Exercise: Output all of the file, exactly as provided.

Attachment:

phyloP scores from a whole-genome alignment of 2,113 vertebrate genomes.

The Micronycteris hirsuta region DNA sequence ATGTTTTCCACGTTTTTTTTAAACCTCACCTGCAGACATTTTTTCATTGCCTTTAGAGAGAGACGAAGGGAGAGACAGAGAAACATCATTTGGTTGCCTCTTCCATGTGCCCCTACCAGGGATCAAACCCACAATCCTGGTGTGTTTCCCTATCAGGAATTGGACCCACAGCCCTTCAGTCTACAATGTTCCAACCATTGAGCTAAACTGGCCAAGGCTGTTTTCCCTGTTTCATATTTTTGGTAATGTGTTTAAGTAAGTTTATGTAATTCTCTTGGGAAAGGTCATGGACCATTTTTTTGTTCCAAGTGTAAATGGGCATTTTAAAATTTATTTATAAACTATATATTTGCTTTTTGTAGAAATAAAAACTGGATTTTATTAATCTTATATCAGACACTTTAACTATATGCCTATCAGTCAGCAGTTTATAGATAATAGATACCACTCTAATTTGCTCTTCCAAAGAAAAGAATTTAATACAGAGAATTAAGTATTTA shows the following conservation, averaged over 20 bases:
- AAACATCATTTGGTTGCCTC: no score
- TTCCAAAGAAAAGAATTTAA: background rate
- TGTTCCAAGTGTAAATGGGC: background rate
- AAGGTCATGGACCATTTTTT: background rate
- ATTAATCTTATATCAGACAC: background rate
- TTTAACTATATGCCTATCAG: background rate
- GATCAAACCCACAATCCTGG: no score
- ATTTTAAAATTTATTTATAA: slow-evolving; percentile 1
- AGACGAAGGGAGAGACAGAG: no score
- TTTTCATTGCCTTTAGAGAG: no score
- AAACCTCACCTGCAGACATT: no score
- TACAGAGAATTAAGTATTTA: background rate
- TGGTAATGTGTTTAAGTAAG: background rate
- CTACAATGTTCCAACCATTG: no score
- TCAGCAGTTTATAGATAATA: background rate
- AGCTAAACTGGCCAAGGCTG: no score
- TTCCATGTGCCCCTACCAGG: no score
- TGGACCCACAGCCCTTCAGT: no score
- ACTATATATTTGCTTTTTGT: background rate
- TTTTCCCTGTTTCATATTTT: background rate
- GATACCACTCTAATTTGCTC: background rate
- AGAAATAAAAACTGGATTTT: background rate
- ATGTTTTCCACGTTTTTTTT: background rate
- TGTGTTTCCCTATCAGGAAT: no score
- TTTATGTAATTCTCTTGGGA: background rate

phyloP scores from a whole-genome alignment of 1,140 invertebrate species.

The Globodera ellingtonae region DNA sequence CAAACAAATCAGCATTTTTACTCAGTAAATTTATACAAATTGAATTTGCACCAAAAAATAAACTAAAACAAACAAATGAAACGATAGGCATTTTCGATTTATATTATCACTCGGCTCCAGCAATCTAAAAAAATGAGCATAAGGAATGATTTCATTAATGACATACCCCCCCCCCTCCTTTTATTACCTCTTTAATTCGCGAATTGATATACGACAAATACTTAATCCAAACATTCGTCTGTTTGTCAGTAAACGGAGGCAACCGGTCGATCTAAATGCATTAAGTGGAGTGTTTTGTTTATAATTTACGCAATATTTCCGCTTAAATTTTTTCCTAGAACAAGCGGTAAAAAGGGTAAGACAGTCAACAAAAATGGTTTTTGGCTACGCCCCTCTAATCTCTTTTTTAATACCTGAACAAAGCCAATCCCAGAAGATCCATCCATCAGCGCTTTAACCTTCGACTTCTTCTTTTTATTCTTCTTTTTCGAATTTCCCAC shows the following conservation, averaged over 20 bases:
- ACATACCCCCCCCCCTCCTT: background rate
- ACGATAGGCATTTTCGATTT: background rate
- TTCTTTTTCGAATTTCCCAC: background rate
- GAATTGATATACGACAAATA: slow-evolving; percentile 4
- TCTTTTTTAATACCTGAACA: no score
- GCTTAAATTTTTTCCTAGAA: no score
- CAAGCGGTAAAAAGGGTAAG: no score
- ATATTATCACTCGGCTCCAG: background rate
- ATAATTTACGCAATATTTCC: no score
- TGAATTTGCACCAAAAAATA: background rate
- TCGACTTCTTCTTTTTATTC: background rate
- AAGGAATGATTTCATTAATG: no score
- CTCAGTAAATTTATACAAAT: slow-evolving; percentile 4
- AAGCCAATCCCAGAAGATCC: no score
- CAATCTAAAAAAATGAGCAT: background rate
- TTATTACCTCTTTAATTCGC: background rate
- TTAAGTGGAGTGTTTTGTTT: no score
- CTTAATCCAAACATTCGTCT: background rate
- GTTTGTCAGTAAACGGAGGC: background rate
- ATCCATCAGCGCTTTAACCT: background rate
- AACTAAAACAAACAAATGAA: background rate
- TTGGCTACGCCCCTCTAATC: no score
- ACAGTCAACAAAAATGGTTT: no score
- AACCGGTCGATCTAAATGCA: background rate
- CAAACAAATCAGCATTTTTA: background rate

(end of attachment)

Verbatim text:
phyloP scores from a whole-genome alignment of 2,113 vertebrate genomes.

The Micronycteris hirsuta region DNA sequence ATGTTTTCCACGTTTTTTTTAAACCTCACCTGCAGACATTTTTTCATTGCCTTTAGAGAGAGACGAAGGGAGAGACAGAGAAACATCATTTGGTTGCCTCTTCCATGTGCCCCTACCAGGGATCAAACCCACAATCCTGGTGTGTTTCCCTATCAGGAATTGGACCCACAGCCCTTCAGTCTACAATGTTCCAACCATTGAGCTAAACTGGCCAAGGCTGTTTTCCCTGTTTCATATTTTTGGTAATGTGTTTAAGTAAGTTTATGTAATTCTCTTGGGAAAGGTCATGGACCATTTTTTTGTTCCAAGTGTAAATGGGCATTTTAAAATTTATTTATAAACTATATATTTGCTTTTTGTAGAAATAAAAACTGGATTTTATTAATCTTATATCAGACACTTTAACTATATGCCTATCAGTCAGCAGTTTATAGATAATAGATACCACTCTAATTTGCTCTTCCAAAGAAAAGAATTTAATACAGAGAATTAAGTATTTA shows the following conservation, averaged over 20 bases:
- AAACATCATTTGGTTGCCTC: no score
- TTCCAAAGAAAAGAATTTAA: background rate
- TGTTCCAAGTGTAAATGGGC: background rate
- AAGGTCATGGACCATTTTTT: background rate
- ATTAATCTTATATCAGACAC: background rate
- TTTAACTATATGCCTATCAG: background rate
- GATCAAACCCACAATCCTGG: no score
- ATTTTAAAATTTATTTATAA: slow-evolving; percentile 1
- AGACGAAGGGAGAGACAGAG: no score
- TTTTCATTGCCTTTAGAGAG: no score
- AAACCTCACCTGCAGACATT: no score
- TACAGAGAATTAAGTATTTA: background rate
- TGGTAATGTGTTTAAGTAAG: background rate
- CTACAATGTTCCAACCATTG: no score
- TCAGCAGTTTATAGATAATA: background rate
- AGCTAAACTGGCCAAGGCTG: no score
- TTCCATGTGCCCCTACCAGG: no score
- TGGACCCACAGCCCTTCAGT: no score
- ACTATATATTTGCTTTTTGT: background rate
- TTTTCCCTGTTTCATATTTT: background rate
- GATACCACTCTAATTTGCTC: background rate
- AGAAATAAAAACTGGATTTT: background rate
- ATGTTTTCCACGTTTTTTTT: background rate
- TGTGTTTCCCTATCAGGAAT: no score
- TTTATGTAATTCTCTTGGGA: background rate

phyloP scores from a whole-genome alignment of 1,140 invertebrate species.

The Globodera ellingtonae region DNA sequence CAAACAAATCAGCATTTTTACTCAGTAAATTTATACAAATTGAATTTGCACCAAAAAATAAACTAAAACAAACAAATGAAACGATAGGCATTTTCGATTTATATTATCACTCGGCTCCAGCAATCTAAAAAAATGAGCATAAGGAATGATTTCATTAATGACATACCCCCCCCCCTCCTTTTATTACCTCTTTAATTCGCGAATTGATATACGACAAATACTTAATCCAAACATTCGTCTGTTTGTCAGTAAACGGAGGCAACCGGTCGATCTAAATGCATTAAGTGGAGTGTTTTGTTTATAATTTACGCAATATTTCCGCTTAAATTTTTTCCTAGAACAAGCGGTAAAAAGGGTAAGACAGTCAACAAAAATGGTTTTTGGCTACGCCCCTCTAATCTCTTTTTTAATACCTGAACAAAGCCAATCCCAGAAGATCCATCCATCAGCGCTTTAACCTTCGACTTCTTCTTTTTATTCTTCTTTTTCGAATTTCCCAC shows the following conservation, averaged over 20 bases:
- ACATACCCCCCCCCCTCCTT: background rate
- ACGATAGGCATTTTCGATTT: background rate
- TTCTTTTTCGAATTTCCCAC: background rate
- GAATTGATATACGACAAATA: slow-evolving; percentile 4
- TCTTTTTTAATACCTGAACA: no score
- GCTTAAATTTTTTCCTAGAA: no score
- CAAGCGGTAAAAAGGGTAAG: no score
- ATATTATCACTCGGCTCCAG: background rate
- ATAATTTACGCAATATTTCC: no score
- TGAATTTGCACCAAAAAATA: background rate
- TCGACTTCTTCTTTTTATTC: background rate
- AAGGAATGATTTCATTAATG: no score
- CTCAGTAAATTTATACAAAT: slow-evolving; percentile 4
- AAGCCAATCCCAGAAGATCC: no score
- CAATCTAAAAAAATGAGCAT: background rate
- TTATTACCTCTTTAATTCGC: background rate
- TTAAGTGGAGTGTTTTGTTT: no score
- CTTAATCCAAACATTCGTCT: background rate
- GTTTGTCAGTAAACGGAGGC: background rate
- ATCCATCAGCGCTTTAACCT: background rate
- AACTAAAACAAACAAATGAA: background rate
- TTGGCTACGCCCCTCTAATC: no score
- ACAGTCAACAAAAATGGTTT: no score
- AACCGGTCGATCTAAATGCA: background rate
- CAAACAAATCAGCATTTTTA: background rate